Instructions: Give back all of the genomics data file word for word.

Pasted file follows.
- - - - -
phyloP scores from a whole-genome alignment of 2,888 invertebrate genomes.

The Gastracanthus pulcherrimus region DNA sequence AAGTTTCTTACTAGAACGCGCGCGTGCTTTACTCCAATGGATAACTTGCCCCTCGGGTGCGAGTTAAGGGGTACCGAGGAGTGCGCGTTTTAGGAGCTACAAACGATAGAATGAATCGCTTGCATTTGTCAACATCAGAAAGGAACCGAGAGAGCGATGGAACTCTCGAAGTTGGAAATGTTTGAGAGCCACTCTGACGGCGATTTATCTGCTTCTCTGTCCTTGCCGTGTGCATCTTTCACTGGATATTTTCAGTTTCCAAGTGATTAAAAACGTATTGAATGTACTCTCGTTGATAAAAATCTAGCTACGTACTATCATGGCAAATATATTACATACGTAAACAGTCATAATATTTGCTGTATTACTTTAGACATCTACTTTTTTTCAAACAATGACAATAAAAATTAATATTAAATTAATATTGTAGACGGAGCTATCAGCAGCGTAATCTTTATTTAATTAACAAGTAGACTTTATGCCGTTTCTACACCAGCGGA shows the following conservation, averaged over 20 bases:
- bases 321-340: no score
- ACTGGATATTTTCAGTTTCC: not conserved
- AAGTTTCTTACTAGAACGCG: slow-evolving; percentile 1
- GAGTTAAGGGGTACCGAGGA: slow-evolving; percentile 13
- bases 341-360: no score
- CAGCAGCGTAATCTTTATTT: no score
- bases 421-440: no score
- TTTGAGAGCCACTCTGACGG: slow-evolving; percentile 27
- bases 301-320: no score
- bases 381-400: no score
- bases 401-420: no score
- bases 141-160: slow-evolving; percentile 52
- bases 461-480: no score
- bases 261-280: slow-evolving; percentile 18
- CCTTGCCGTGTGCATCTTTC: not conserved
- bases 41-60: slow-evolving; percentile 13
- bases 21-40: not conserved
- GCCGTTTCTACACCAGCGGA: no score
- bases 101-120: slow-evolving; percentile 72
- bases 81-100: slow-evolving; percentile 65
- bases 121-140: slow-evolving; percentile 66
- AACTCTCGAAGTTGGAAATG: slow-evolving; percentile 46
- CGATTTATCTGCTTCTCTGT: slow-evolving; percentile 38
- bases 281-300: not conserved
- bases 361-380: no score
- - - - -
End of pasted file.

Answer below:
phyloP scores from a whole-genome alignment of 2,888 invertebrate genomes.

The Gastracanthus pulcherrimus region DNA sequence AAGTTTCTTACTAGAACGCGCGCGTGCTTTACTCCAATGGATAACTTGCCCCTCGGGTGCGAGTTAAGGGGTACCGAGGAGTGCGCGTTTTAGGAGCTACAAACGATAGAATGAATCGCTTGCATTTGTCAACATCAGAAAGGAACCGAGAGAGCGATGGAACTCTCGAAGTTGGAAATGTTTGAGAGCCACTCTGACGGCGATTTATCTGCTTCTCTGTCCTTGCCGTGTGCATCTTTCACTGGATATTTTCAGTTTCCAAGTGATTAAAAACGTATTGAATGTACTCTCGTTGATAAAAATCTAGCTACGTACTATCATGGCAAATATATTACATACGTAAACAGTCATAATATTTGCTGTATTACTTTAGACATCTACTTTTTTTCAAACAATGACAATAAAAATTAATATTAAATTAATATTGTAGACGGAGCTATCAGCAGCGTAATCTTTATTTAATTAACAAGTAGACTTTATGCCGTTTCTACACCAGCGGA shows the following conservation, averaged over 20 bases:
- bases 321-340: no score
- ACTGGATATTTTCAGTTTCC: not conserved
- AAGTTTCTTACTAGAACGCG: slow-evolving; percentile 1
- GAGTTAAGGGGTACCGAGGA: slow-evolving; percentile 13
- bases 341-360: no score
- CAGCAGCGTAATCTTTATTT: no score
- bases 421-440: no score
- TTTGAGAGCCACTCTGACGG: slow-evolving; percentile 27
- bases 301-320: no score
- bases 381-400: no score
- bases 401-420: no score
- bases 141-160: slow-evolving; percentile 52
- bases 461-480: no score
- bases 261-280: slow-evolving; percentile 18
- CCTTGCCGTGTGCATCTTTC: not conserved
- bases 41-60: slow-evolving; percentile 13
- bases 21-40: not conserved
- GCCGTTTCTACACCAGCGGA: no score
- bases 101-120: slow-evolving; percentile 72
- bases 81-100: slow-evolving; percentile 65
- bases 121-140: slow-evolving; percentile 66
- AACTCTCGAAGTTGGAAATG: slow-evolving; percentile 46
- CGATTTATCTGCTTCTCTGT: slow-evolving; percentile 38
- bases 281-300: not conserved
- bases 361-380: no score